Sometimes, when you turn on the TV or see what’s trending on social media, it can feel like the world is awash in negativity and bad news. Sometimes, it’s easy to wonder what kind of world we’re leaving for the next generation. But whenever I feel that way, I’m reminded of a quote I once read by a journalist named Doug Larson: “Bad news travels fast. Good news takes the scenic route.”
With that in mind, I’ve resolved to spend more time taking the scenic route myself…by always being on the lookout for stories that inspire and news that uplifts. Recently, I came across two such stories that not only prove good news is alive and well but that the “next generation” are doing just fine on their own.
Most people remember what it’s like when you move to a new town or join a new school. The butterflies in your stomach as you wonder if you’ll make friends if people will like you and accept
you. Last year, in Hendersonville, Tennessee, a teen named Sergio Peralta felt those same butterflies as he prepared for his first day in a new school. But in Sergio’s case, his butterflies were
compounded by the fact that his right hand was not fully formed.
For years, Sergio had often felt like hiding his hand from classmates. Now, he was faced with the prospect of a whole new group of kids learning about his condition. Wondering if he would face
incessant questions about it, wondering if he would be teased about it. But when the students in his school’s engineering class met Sergio, they didn’t see his hand as something to point at or laugh at. Instead, they saw him. A new friend to make…and a new friend to help.
So, the engineering class asked if they could do him a favor. For four weeks, with Sergio’s input, they brainstormed, designed, and finally 3D-printed a prosthetic hand for the young man to try. As the school’s principal said, it was “a testament to students who care about each other.”1
And as one of the students said, it was a chance to put what they had learned into practice. “You’re supposed to be engineering, coming up with new ideas, solving issues.” 1
Which is exactly what they did. All his life, Sergio had become adept at doing most things with his left hand. But when he tried on the new prosthetic his classmates built, he was finally able to do one thing he had always wanted with his right: Catch a ball.
Said Sergio: “I didn’t know my classmates, so I got introduced to them by the teacher. And then that’s what I started working on, and I got to be friends with them. Living without a hand for fifteen years and [then] they actually offered me one is pretty cool. No one has ever offered me this. It changed my life.” 1
The engineering students at Hendersonville aren’t the only scientifically minded kids out there. Far from it. Another student in another part of the country was recently honored by Yale…even though
she’s too young to go there!2
Bobbi Wilson is a nine-year-old girl in Caldwell, New Jersey. Known as “Bobbi Wonder” to her friends, this young scientist-in-training resolved to save her community…from a species of invasive bugs known as “lanternflies.” These pests can wreak havoc on farms and native plants, so last year, local officials began educating kids about the bugs to keep them from spreading. Bobbi was one of those children.
Inspired by what she learned, she decided that age was no obstacle to pitching in. So, on her own initiative, Bobbi launched a campaign to rid the town of lanternflies. First, she created her own homemade repellant by mixing dish soap, water, and apple cider vinegar. Next, she informed her neighbors that she would be going up and down the streets, spraying wherever she found the bugs. Finally, she promised her mother she wouldn’t venture far. (And, of course, never talk to strangers.)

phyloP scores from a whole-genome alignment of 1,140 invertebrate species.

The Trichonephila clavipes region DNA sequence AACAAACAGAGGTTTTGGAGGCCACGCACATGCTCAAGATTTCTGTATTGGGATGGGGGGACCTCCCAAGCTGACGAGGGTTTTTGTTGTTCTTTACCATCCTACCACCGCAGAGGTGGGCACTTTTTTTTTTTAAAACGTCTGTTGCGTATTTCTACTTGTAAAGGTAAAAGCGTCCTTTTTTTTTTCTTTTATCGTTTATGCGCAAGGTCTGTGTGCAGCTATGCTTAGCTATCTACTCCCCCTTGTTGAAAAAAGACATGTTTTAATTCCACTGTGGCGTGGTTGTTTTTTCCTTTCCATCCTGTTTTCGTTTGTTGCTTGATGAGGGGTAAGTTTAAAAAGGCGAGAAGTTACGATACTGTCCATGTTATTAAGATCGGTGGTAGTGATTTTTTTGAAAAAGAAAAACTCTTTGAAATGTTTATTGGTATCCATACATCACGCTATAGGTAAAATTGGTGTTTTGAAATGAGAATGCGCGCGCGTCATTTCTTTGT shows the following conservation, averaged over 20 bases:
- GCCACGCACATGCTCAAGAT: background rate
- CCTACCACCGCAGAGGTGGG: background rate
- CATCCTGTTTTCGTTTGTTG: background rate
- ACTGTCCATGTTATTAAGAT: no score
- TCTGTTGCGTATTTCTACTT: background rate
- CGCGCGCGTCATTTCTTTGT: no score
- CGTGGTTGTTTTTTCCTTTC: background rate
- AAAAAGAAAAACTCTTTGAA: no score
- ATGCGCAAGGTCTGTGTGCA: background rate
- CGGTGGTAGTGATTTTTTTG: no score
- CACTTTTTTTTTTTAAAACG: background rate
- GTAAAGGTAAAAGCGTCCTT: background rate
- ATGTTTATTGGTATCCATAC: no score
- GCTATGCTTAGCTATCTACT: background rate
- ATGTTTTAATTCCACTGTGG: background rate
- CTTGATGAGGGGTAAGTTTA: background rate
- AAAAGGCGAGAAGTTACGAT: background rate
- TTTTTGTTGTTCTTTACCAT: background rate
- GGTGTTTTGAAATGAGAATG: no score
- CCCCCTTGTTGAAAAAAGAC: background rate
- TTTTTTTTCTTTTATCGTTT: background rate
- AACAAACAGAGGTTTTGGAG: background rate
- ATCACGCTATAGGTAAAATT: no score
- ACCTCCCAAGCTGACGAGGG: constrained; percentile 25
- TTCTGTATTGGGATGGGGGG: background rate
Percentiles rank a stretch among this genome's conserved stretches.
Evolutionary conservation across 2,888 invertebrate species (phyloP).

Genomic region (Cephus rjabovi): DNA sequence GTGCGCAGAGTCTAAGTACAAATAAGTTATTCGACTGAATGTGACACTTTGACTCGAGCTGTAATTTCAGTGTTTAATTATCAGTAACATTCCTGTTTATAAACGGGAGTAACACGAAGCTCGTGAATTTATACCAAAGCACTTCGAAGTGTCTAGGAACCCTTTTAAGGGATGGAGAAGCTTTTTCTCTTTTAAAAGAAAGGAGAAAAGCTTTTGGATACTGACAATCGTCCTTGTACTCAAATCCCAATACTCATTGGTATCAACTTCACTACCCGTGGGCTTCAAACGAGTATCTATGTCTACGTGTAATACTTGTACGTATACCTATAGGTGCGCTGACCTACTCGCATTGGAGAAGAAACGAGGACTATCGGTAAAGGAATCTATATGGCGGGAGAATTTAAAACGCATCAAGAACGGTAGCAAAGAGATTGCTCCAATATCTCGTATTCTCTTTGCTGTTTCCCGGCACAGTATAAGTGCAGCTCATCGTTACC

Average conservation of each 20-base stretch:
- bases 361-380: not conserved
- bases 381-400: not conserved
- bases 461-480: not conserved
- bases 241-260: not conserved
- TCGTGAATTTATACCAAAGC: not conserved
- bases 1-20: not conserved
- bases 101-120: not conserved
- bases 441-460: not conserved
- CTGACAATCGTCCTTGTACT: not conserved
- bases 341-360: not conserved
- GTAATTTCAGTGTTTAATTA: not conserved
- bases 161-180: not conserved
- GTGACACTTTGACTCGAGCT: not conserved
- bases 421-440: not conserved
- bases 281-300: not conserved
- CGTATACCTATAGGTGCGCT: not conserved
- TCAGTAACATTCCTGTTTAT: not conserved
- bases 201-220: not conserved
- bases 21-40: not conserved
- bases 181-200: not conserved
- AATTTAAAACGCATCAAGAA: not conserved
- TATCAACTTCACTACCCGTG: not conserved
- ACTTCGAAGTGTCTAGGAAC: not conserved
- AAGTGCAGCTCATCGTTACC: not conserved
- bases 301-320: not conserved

Bobbi began vigilantly patrolling the neighborhood. Whenever she sprayed a lanternfly, she would add it to a jar for her own collection. But then she ran into an obstacle: Someone mistook Bobbi for
a vandal and called the police. It was a scary moment for a child still in elementary school, who is also Black, but fortunately, nothing bad happened. Despite the scare, Bobbi persisted in her quest. Soon, word got around. The first calls were from the city council. The next was from the local news. Finally, Bobbi started getting calls from actual scientists…from Yale University! They were so impressed with both her initiative and her solution that they invited Bobbi to tour Yale and meet other female scientists on campus. They also officially added Bobbi’s collection of lanternflies to the university museum.
Now, both scientists and government officials have begun promoting Bobbi’s solution as a way for all citizens to help combat the lanternflies. Best of all, this young scientist will attend a summer research program at the New Jersey Institute of Technology. Who knows what solutions she will come up with next!
I loved reading these stories because they show how, all around our country, the next generation is stepping up, pitching in, solving problems, and caring for others. It gives me so much hope for the future. And it reminds me that, despite all the bad news we see on TV, there is plenty of good news going around. Sometimes, it just takes the scenic route
1“Tennessee high school students build robotic hand for classmate,” The Guardian, January 27, 2023. https://www.theguardian.com/usnews/2023/jan/27/tennessee-high-school-students-build-robotic-hand-sergio-peralta
2 “Yale Honors Young Scientist Who Was the Subject of a Police Complaint,” Yale School of Public Health, https://ysph.yale.edu/newsarticle/yale-honors-young-scientist-who-was-subject-of-police-complaint/